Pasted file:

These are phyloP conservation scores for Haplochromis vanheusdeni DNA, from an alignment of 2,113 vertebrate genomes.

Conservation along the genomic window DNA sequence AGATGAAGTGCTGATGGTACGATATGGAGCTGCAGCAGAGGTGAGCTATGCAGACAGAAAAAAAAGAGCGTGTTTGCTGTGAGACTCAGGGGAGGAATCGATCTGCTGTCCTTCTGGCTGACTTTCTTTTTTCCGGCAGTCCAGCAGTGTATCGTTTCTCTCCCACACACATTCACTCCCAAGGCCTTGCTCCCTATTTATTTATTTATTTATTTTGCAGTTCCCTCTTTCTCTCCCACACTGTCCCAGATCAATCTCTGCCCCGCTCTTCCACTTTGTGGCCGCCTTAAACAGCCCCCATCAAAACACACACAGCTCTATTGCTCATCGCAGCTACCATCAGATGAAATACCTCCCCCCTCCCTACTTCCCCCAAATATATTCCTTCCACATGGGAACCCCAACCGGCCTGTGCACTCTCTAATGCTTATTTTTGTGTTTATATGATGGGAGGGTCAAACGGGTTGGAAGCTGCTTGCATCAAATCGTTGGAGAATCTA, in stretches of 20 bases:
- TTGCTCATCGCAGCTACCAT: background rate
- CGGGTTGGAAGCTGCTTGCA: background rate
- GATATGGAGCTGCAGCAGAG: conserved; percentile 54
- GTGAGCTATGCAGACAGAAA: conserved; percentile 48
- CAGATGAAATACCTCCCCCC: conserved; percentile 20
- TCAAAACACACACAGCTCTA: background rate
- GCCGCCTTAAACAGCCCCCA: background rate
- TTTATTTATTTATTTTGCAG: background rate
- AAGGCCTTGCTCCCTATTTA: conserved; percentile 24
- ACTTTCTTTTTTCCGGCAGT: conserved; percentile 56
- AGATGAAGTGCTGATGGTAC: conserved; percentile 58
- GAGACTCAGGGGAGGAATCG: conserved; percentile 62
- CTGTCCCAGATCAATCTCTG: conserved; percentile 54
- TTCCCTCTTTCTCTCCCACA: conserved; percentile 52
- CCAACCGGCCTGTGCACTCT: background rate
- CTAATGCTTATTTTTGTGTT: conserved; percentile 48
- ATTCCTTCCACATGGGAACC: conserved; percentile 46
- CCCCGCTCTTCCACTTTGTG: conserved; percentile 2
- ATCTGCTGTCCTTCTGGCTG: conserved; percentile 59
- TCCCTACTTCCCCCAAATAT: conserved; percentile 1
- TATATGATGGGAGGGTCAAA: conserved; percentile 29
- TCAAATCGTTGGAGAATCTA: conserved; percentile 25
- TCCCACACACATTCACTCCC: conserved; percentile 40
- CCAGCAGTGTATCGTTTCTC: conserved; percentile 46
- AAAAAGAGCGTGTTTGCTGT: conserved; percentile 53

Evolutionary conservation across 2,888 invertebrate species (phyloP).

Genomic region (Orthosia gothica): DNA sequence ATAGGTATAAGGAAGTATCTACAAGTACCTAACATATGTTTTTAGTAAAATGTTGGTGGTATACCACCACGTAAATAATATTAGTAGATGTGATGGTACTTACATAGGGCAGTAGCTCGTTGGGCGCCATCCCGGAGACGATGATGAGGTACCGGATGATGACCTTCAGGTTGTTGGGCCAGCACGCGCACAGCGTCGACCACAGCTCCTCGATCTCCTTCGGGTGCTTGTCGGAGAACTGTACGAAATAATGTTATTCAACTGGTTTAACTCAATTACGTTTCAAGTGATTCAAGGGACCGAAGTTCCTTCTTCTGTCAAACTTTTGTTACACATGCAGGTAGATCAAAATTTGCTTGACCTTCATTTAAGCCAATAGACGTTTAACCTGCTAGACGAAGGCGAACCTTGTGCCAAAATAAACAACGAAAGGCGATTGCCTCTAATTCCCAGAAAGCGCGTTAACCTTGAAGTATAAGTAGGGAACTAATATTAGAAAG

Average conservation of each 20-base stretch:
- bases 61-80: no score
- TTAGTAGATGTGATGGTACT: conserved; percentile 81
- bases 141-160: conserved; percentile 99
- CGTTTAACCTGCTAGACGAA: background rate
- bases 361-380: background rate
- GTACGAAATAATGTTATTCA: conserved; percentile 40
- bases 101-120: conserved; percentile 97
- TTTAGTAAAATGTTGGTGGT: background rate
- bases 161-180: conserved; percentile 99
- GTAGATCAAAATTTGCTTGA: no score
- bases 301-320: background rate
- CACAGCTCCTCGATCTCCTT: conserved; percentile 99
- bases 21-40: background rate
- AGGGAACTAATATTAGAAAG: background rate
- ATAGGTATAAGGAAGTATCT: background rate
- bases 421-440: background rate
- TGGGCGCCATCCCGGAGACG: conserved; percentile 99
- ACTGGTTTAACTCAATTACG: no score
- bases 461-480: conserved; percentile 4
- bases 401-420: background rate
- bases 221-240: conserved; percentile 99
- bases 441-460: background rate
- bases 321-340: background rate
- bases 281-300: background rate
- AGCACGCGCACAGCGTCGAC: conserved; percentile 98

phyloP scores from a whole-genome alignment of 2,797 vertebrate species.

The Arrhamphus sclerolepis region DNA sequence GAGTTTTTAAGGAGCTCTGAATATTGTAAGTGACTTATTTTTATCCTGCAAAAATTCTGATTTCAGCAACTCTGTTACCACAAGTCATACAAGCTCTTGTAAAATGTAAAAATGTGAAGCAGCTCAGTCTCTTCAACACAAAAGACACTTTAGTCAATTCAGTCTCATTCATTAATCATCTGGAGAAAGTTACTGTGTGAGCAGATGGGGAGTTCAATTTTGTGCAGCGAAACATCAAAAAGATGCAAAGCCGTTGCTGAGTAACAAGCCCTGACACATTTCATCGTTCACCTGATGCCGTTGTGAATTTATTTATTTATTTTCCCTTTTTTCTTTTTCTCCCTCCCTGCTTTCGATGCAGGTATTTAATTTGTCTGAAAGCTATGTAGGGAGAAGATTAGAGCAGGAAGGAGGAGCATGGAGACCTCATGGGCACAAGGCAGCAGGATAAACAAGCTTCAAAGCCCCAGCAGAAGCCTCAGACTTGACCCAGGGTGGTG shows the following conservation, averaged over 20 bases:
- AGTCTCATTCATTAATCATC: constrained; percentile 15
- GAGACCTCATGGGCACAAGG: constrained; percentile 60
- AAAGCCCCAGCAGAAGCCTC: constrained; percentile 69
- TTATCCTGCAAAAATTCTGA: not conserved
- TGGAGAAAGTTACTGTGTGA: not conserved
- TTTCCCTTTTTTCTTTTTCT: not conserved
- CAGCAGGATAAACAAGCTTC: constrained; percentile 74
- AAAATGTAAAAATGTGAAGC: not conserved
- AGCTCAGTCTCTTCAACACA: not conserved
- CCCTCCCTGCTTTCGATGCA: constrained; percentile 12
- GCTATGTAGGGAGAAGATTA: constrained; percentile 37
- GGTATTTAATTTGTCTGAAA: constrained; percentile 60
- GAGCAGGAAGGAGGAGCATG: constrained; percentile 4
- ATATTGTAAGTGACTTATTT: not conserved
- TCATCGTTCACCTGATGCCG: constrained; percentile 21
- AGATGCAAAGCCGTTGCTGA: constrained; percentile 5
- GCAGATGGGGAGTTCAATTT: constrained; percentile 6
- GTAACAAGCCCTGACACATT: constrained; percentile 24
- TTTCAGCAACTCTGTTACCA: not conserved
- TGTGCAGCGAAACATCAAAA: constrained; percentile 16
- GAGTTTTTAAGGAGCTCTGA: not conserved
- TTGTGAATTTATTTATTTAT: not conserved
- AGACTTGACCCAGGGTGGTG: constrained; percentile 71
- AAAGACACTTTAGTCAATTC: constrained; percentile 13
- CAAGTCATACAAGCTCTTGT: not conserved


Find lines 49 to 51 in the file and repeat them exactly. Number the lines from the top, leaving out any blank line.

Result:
- bases 461-480: conserved; percentile 4
- bases 401-420: background rate
- bases 221-240: conserved; percentile 99